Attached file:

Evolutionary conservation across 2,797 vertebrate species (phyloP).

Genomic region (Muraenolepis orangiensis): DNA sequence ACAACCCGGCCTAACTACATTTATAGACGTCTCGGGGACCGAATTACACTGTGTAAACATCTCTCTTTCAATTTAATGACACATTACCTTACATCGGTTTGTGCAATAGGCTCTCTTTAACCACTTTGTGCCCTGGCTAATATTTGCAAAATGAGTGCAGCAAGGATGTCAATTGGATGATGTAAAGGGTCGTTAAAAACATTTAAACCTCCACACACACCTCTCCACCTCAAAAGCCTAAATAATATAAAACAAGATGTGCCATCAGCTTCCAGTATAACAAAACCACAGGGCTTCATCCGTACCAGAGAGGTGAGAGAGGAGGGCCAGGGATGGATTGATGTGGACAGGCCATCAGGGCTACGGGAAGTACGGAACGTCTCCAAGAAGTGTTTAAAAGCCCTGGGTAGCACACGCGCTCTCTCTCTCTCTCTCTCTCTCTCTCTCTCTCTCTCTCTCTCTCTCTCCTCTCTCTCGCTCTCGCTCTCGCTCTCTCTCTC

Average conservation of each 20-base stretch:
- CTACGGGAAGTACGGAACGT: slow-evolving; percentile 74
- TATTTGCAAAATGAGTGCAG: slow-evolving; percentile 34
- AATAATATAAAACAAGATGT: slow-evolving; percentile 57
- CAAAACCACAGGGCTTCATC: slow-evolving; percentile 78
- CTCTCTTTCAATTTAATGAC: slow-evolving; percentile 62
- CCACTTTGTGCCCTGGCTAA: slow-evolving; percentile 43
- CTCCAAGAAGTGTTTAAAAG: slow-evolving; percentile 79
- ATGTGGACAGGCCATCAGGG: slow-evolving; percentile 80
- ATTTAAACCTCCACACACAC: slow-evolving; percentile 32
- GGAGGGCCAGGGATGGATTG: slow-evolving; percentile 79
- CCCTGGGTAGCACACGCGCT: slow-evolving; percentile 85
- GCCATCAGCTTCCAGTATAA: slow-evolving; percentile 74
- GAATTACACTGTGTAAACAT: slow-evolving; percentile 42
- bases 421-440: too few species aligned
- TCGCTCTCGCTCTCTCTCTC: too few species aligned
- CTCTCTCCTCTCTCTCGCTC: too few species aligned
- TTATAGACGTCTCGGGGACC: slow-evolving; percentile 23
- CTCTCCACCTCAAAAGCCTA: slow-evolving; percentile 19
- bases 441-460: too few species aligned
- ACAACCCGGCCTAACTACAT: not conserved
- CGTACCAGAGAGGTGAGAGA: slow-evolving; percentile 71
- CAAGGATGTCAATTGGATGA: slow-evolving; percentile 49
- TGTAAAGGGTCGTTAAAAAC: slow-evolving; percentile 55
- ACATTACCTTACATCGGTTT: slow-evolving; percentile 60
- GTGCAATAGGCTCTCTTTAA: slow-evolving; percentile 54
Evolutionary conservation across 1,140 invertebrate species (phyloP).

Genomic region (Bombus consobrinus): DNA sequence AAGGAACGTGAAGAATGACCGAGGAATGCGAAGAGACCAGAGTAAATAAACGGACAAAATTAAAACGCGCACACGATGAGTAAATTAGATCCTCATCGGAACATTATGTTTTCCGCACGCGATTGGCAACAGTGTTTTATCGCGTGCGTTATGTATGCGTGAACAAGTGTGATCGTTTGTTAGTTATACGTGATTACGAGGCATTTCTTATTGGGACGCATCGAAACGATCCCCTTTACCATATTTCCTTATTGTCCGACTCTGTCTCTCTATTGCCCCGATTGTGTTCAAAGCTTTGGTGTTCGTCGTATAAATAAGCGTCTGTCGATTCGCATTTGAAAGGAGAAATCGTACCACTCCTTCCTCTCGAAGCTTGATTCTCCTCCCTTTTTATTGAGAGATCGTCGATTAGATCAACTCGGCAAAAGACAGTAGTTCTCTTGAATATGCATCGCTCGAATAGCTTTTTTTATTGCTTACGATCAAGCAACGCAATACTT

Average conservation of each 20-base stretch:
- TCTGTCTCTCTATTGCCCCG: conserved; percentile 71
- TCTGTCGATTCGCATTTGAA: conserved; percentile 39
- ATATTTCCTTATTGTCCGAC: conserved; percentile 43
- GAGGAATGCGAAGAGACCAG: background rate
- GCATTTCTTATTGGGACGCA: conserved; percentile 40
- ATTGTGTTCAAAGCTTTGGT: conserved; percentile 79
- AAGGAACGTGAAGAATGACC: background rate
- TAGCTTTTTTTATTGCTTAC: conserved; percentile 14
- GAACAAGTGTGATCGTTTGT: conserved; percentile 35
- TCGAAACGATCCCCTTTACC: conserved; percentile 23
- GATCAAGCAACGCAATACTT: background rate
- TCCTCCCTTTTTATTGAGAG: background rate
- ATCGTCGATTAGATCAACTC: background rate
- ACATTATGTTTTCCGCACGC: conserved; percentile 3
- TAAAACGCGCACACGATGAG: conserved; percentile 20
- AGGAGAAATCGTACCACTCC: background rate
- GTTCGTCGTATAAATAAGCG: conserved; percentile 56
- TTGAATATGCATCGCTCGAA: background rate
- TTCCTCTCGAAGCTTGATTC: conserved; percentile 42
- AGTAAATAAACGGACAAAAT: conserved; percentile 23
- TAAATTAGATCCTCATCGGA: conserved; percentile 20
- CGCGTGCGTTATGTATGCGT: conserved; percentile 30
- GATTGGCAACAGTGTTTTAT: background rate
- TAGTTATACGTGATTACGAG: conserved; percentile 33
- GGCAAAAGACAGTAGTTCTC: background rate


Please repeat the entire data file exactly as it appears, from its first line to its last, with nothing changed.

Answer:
Evolutionary conservation across 2,797 vertebrate species (phyloP).

Genomic region (Muraenolepis orangiensis): DNA sequence ACAACCCGGCCTAACTACATTTATAGACGTCTCGGGGACCGAATTACACTGTGTAAACATCTCTCTTTCAATTTAATGACACATTACCTTACATCGGTTTGTGCAATAGGCTCTCTTTAACCACTTTGTGCCCTGGCTAATATTTGCAAAATGAGTGCAGCAAGGATGTCAATTGGATGATGTAAAGGGTCGTTAAAAACATTTAAACCTCCACACACACCTCTCCACCTCAAAAGCCTAAATAATATAAAACAAGATGTGCCATCAGCTTCCAGTATAACAAAACCACAGGGCTTCATCCGTACCAGAGAGGTGAGAGAGGAGGGCCAGGGATGGATTGATGTGGACAGGCCATCAGGGCTACGGGAAGTACGGAACGTCTCCAAGAAGTGTTTAAAAGCCCTGGGTAGCACACGCGCTCTCTCTCTCTCTCTCTCTCTCTCTCTCTCTCTCTCTCTCTCTCTCTCCTCTCTCTCGCTCTCGCTCTCGCTCTCTCTCTC

Average conservation of each 20-base stretch:
- CTACGGGAAGTACGGAACGT: slow-evolving; percentile 74
- TATTTGCAAAATGAGTGCAG: slow-evolving; percentile 34
- AATAATATAAAACAAGATGT: slow-evolving; percentile 57
- CAAAACCACAGGGCTTCATC: slow-evolving; percentile 78
- CTCTCTTTCAATTTAATGAC: slow-evolving; percentile 62
- CCACTTTGTGCCCTGGCTAA: slow-evolving; percentile 43
- CTCCAAGAAGTGTTTAAAAG: slow-evolving; percentile 79
- ATGTGGACAGGCCATCAGGG: slow-evolving; percentile 80
- ATTTAAACCTCCACACACAC: slow-evolving; percentile 32
- GGAGGGCCAGGGATGGATTG: slow-evolving; percentile 79
- CCCTGGGTAGCACACGCGCT: slow-evolving; percentile 85
- GCCATCAGCTTCCAGTATAA: slow-evolving; percentile 74
- GAATTACACTGTGTAAACAT: slow-evolving; percentile 42
- bases 421-440: too few species aligned
- TCGCTCTCGCTCTCTCTCTC: too few species aligned
- CTCTCTCCTCTCTCTCGCTC: too few species aligned
- TTATAGACGTCTCGGGGACC: slow-evolving; percentile 23
- CTCTCCACCTCAAAAGCCTA: slow-evolving; percentile 19
- bases 441-460: too few species aligned
- ACAACCCGGCCTAACTACAT: not conserved
- CGTACCAGAGAGGTGAGAGA: slow-evolving; percentile 71
- CAAGGATGTCAATTGGATGA: slow-evolving; percentile 49
- TGTAAAGGGTCGTTAAAAAC: slow-evolving; percentile 55
- ACATTACCTTACATCGGTTT: slow-evolving; percentile 60
- GTGCAATAGGCTCTCTTTAA: slow-evolving; percentile 54
Evolutionary conservation across 1,140 invertebrate species (phyloP).

Genomic region (Bombus consobrinus): DNA sequence AAGGAACGTGAAGAATGACCGAGGAATGCGAAGAGACCAGAGTAAATAAACGGACAAAATTAAAACGCGCACACGATGAGTAAATTAGATCCTCATCGGAACATTATGTTTTCCGCACGCGATTGGCAACAGTGTTTTATCGCGTGCGTTATGTATGCGTGAACAAGTGTGATCGTTTGTTAGTTATACGTGATTACGAGGCATTTCTTATTGGGACGCATCGAAACGATCCCCTTTACCATATTTCCTTATTGTCCGACTCTGTCTCTCTATTGCCCCGATTGTGTTCAAAGCTTTGGTGTTCGTCGTATAAATAAGCGTCTGTCGATTCGCATTTGAAAGGAGAAATCGTACCACTCCTTCCTCTCGAAGCTTGATTCTCCTCCCTTTTTATTGAGAGATCGTCGATTAGATCAACTCGGCAAAAGACAGTAGTTCTCTTGAATATGCATCGCTCGAATAGCTTTTTTTATTGCTTACGATCAAGCAACGCAATACTT

Average conservation of each 20-base stretch:
- TCTGTCTCTCTATTGCCCCG: conserved; percentile 71
- TCTGTCGATTCGCATTTGAA: conserved; percentile 39
- ATATTTCCTTATTGTCCGAC: conserved; percentile 43
- GAGGAATGCGAAGAGACCAG: background rate
- GCATTTCTTATTGGGACGCA: conserved; percentile 40
- ATTGTGTTCAAAGCTTTGGT: conserved; percentile 79
- AAGGAACGTGAAGAATGACC: background rate
- TAGCTTTTTTTATTGCTTAC: conserved; percentile 14
- GAACAAGTGTGATCGTTTGT: conserved; percentile 35
- TCGAAACGATCCCCTTTACC: conserved; percentile 23
- GATCAAGCAACGCAATACTT: background rate
- TCCTCCCTTTTTATTGAGAG: background rate
- ATCGTCGATTAGATCAACTC: background rate
- ACATTATGTTTTCCGCACGC: conserved; percentile 3
- TAAAACGCGCACACGATGAG: conserved; percentile 20
- AGGAGAAATCGTACCACTCC: background rate
- GTTCGTCGTATAAATAAGCG: conserved; percentile 56
- TTGAATATGCATCGCTCGAA: background rate
- TTCCTCTCGAAGCTTGATTC: conserved; percentile 42
- AGTAAATAAACGGACAAAAT: conserved; percentile 23
- TAAATTAGATCCTCATCGGA: conserved; percentile 20
- CGCGTGCGTTATGTATGCGT: conserved; percentile 30
- GATTGGCAACAGTGTTTTAT: background rate
- TAGTTATACGTGATTACGAG: conserved; percentile 33
- GGCAAAAGACAGTAGTTCTC: background rate